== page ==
Cardiorespiratory capacity is the power of your body to take air (respiration), deliver it to the skin cells (blood flow), and put it to use at the mobile level to set-up energy (bioenergetics) for physical work (activity). In fitness, we also refer to cardiorespiratory capacity as aerobic capacity. This capacity includes aerobic endurance (how long), aerobic strength (how hard), and aerobic power (how fast). A number of the long-term adaptations of cardiorespiratory training are: lowered resting heartrate, decreased threat of cardiovascular disease, increased endurance, increased heart stroke volume level and cardiac output.
Aerobic Activity What is it? Aerobic (or endurance) exercise uses your large muscle groups (chest, legs, and back) to increase your heart rate and breathing. You can speak several words in a row but not have a long chat while exercising.
What are the benefits? Stay active as you age. What can I do? Go for a brisk walk. Do heavy housework or gardening. Look into a water aerobics or tennis class for seniors. You may find free or discounted classes at a local community or senior center. How often? Aim to spread at least 150 minutes of moderately intense activity throughout the week. Reach your 150-minute goal by exercising at least 10 minutes at a time.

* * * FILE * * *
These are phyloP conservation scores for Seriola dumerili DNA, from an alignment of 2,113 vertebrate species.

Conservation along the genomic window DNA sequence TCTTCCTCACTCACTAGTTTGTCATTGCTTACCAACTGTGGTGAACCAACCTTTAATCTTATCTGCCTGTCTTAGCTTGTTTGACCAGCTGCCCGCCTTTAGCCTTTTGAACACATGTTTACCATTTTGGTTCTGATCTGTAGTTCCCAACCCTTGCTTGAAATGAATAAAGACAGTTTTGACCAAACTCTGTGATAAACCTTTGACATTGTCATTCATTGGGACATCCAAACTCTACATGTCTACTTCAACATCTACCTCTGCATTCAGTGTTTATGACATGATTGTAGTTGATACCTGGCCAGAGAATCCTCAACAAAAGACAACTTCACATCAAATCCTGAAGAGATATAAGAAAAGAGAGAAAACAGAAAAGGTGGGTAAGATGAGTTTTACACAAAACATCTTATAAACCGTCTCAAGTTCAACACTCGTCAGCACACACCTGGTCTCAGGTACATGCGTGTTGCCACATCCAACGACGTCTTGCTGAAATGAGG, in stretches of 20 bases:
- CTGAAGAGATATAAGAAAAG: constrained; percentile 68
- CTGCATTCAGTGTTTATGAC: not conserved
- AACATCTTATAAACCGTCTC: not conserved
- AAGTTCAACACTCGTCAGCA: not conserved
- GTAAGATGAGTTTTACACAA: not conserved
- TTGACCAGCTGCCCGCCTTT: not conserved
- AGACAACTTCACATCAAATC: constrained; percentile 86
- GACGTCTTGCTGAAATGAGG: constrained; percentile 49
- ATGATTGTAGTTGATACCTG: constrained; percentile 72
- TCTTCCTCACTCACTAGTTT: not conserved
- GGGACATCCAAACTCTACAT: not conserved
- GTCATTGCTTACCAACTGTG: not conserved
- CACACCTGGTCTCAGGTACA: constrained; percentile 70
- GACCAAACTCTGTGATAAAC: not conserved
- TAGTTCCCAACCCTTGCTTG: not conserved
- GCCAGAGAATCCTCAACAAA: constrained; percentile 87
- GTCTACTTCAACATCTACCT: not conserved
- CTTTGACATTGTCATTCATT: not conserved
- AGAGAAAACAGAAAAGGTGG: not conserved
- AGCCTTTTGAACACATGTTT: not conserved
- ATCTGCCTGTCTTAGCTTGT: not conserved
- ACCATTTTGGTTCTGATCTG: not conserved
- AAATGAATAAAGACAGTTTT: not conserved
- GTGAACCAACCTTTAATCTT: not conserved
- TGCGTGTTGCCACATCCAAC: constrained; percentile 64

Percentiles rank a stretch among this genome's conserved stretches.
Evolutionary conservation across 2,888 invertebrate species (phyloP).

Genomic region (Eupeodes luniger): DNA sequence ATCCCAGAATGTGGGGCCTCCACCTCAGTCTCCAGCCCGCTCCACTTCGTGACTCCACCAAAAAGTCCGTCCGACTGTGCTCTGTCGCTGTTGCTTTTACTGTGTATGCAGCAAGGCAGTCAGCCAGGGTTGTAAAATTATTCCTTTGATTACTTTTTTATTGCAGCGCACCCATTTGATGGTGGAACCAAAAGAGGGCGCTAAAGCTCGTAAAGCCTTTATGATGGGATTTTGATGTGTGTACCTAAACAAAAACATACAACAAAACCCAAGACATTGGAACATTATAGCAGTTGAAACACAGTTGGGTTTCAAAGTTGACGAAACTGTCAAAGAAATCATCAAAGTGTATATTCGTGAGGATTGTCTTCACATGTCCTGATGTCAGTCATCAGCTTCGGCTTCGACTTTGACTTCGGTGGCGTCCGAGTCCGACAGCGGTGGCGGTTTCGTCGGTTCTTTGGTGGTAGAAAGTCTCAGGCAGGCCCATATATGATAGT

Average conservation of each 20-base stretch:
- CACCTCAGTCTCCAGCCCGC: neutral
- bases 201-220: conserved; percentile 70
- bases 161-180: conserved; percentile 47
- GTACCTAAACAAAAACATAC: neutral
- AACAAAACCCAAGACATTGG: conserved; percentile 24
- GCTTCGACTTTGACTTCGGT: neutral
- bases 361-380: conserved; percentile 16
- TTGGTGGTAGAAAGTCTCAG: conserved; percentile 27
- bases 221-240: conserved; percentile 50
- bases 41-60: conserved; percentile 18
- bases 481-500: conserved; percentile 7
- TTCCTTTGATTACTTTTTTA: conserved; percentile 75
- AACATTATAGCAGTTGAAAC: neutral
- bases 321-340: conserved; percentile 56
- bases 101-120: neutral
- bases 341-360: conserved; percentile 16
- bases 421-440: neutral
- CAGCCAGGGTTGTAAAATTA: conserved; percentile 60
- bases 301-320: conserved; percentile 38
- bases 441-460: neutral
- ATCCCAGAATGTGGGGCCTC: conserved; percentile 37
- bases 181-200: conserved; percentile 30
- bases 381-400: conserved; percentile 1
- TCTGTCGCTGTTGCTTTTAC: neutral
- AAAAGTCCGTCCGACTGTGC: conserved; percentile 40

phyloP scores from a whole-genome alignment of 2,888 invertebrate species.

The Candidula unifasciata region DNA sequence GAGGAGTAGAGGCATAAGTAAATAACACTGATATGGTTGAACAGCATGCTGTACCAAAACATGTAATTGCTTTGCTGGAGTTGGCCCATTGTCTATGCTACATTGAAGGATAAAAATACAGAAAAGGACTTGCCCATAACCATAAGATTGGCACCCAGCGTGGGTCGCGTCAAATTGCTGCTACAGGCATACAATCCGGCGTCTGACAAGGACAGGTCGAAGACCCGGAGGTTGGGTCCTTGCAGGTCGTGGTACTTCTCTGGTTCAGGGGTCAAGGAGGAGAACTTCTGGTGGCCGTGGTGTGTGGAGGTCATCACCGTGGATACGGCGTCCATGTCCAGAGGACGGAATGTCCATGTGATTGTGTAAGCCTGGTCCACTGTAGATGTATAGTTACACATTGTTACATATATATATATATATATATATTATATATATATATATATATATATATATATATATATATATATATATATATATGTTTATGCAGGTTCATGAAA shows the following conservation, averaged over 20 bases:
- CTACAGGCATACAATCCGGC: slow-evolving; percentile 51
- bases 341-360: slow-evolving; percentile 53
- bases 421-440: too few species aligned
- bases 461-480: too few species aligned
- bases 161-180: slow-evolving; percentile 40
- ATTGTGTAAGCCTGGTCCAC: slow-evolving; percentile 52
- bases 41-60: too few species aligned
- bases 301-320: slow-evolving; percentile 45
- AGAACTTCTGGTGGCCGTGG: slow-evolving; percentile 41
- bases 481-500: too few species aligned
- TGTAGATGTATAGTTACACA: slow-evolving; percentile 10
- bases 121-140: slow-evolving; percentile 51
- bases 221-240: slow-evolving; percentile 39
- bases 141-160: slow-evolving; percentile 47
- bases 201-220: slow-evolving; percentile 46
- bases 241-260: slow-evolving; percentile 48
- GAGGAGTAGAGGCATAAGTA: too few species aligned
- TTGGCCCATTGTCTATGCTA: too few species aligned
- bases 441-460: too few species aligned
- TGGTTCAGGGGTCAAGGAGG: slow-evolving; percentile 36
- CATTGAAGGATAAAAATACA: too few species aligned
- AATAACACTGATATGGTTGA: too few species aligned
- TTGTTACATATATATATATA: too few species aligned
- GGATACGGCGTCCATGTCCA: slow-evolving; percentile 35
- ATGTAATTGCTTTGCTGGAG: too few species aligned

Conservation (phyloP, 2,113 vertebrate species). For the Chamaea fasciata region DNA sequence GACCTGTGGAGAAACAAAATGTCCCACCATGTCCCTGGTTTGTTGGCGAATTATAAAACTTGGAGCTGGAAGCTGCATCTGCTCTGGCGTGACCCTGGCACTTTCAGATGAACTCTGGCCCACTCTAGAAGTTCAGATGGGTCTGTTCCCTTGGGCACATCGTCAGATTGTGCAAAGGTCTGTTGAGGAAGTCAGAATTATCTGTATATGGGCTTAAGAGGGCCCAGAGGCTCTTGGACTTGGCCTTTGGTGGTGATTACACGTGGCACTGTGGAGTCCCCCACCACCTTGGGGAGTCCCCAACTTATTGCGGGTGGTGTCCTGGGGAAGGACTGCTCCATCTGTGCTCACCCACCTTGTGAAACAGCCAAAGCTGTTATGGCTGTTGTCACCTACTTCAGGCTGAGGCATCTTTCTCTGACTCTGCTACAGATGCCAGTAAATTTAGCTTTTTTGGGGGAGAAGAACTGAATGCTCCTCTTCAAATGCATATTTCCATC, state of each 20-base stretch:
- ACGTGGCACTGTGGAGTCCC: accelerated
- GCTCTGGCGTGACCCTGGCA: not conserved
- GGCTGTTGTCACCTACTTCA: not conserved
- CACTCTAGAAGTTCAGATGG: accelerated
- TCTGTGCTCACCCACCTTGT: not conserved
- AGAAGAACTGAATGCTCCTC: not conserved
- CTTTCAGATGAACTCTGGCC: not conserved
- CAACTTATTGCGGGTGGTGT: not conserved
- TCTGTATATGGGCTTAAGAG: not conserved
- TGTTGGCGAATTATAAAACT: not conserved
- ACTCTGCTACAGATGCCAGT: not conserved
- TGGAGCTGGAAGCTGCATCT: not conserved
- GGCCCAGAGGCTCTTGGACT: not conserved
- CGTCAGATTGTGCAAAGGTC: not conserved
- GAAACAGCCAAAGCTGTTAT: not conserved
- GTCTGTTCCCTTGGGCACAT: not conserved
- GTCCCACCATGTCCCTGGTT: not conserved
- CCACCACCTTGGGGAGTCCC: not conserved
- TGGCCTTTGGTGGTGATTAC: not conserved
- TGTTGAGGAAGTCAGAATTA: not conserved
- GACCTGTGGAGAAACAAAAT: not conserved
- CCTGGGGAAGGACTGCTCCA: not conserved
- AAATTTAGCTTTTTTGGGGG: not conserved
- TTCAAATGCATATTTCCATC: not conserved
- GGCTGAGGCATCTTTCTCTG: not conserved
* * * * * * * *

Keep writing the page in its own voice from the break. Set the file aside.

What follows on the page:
Activity to Strengthen Muscles What is it? This activity strengthens your muscles by making you push or pull against something, such as gravity, hand-held weights, exercise bands, or even soup cans.
What are the benefits? Increase your strength and independence. Reduce your need for a cane. Improve your balance at the same time.
What can I do? Raise and lower arms and legs for a number of counts. You can even do this while seated. Climb stairs in your house or at a mall if you can do so safely. Use your cane if needed. Dig in the garden, rake, and push a lawn mower.
How often? Aim for at least 2 days a week. Activity to Improve Balance What is it? Balance activity requires you to keep control of your body as you move. It may help strengthen muscles in your abdomen (stomach area), lower back, hips, and legs.
What are the benefits? Stay steady on your feet. Reduce the risk of a fall or injury. Improve your strength at the same time.
What can I do? Try walking heel to toe in a straight line. Practice standing on one foot. Stand up from a chair and sit down again without using your hands. How often? Aim for 3 or more days a week. Activity to Increase Flexibility What is it? Flexibility activity improves your range of motion.
What are the benefits? Keep the full range of motion of your muscles and joints. Prevent stiffness as you age. Lower your stress. What can I do? Stretch all muscle groups. Take a yoga class or practice yoga with a video. How often? Aim for 3 or more days a week.